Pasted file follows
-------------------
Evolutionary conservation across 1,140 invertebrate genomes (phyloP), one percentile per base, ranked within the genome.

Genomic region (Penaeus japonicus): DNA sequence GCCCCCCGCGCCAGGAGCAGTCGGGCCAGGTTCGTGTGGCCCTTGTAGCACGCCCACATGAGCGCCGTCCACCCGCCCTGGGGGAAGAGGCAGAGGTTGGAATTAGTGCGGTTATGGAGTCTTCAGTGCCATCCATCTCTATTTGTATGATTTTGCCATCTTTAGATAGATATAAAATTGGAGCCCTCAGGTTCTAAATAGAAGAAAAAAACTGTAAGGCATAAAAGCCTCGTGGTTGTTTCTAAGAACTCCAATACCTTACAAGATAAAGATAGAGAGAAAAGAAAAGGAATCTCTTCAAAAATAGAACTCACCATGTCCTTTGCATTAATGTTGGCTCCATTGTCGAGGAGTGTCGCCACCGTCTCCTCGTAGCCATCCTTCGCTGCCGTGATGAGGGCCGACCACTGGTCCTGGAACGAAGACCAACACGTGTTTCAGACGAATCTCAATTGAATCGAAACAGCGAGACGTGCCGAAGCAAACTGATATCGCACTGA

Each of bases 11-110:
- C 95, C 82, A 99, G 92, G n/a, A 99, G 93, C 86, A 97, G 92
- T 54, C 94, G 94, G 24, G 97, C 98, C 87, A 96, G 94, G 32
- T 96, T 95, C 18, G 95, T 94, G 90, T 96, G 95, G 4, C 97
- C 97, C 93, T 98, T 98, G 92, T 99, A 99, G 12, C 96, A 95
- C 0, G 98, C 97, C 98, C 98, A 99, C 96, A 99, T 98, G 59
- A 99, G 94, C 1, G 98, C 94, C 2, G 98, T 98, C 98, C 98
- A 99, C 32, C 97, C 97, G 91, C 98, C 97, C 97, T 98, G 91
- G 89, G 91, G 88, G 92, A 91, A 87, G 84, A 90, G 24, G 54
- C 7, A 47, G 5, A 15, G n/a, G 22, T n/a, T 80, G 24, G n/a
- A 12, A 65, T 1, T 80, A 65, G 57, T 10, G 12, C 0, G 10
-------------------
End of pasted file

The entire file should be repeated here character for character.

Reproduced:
Evolutionary conservation across 1,140 invertebrate genomes (phyloP), one percentile per base, ranked within the genome.

Genomic region (Penaeus japonicus): DNA sequence GCCCCCCGCGCCAGGAGCAGTCGGGCCAGGTTCGTGTGGCCCTTGTAGCACGCCCACATGAGCGCCGTCCACCCGCCCTGGGGGAAGAGGCAGAGGTTGGAATTAGTGCGGTTATGGAGTCTTCAGTGCCATCCATCTCTATTTGTATGATTTTGCCATCTTTAGATAGATATAAAATTGGAGCCCTCAGGTTCTAAATAGAAGAAAAAAACTGTAAGGCATAAAAGCCTCGTGGTTGTTTCTAAGAACTCCAATACCTTACAAGATAAAGATAGAGAGAAAAGAAAAGGAATCTCTTCAAAAATAGAACTCACCATGTCCTTTGCATTAATGTTGGCTCCATTGTCGAGGAGTGTCGCCACCGTCTCCTCGTAGCCATCCTTCGCTGCCGTGATGAGGGCCGACCACTGGTCCTGGAACGAAGACCAACACGTGTTTCAGACGAATCTCAATTGAATCGAAACAGCGAGACGTGCCGAAGCAAACTGATATCGCACTGA

Each of bases 11-110:
- C 95, C 82, A 99, G 92, G n/a, A 99, G 93, C 86, A 97, G 92
- T 54, C 94, G 94, G 24, G 97, C 98, C 87, A 96, G 94, G 32
- T 96, T 95, C 18, G 95, T 94, G 90, T 96, G 95, G 4, C 97
- C 97, C 93, T 98, T 98, G 92, T 99, A 99, G 12, C 96, A 95
- C 0, G 98, C 97, C 98, C 98, A 99, C 96, A 99, T 98, G 59
- A 99, G 94, C 1, G 98, C 94, C 2, G 98, T 98, C 98, C 98
- A 99, C 32, C 97, C 97, G 91, C 98, C 97, C 97, T 98, G 91
- G 89, G 91, G 88, G 92, A 91, A 87, G 84, A 90, G 24, G 54
- C 7, A 47, G 5, A 15, G n/a, G 22, T n/a, T 80, G 24, G n/a
- A 12, A 65, T 1, T 80, A 65, G 57, T 10, G 12, C 0, G 10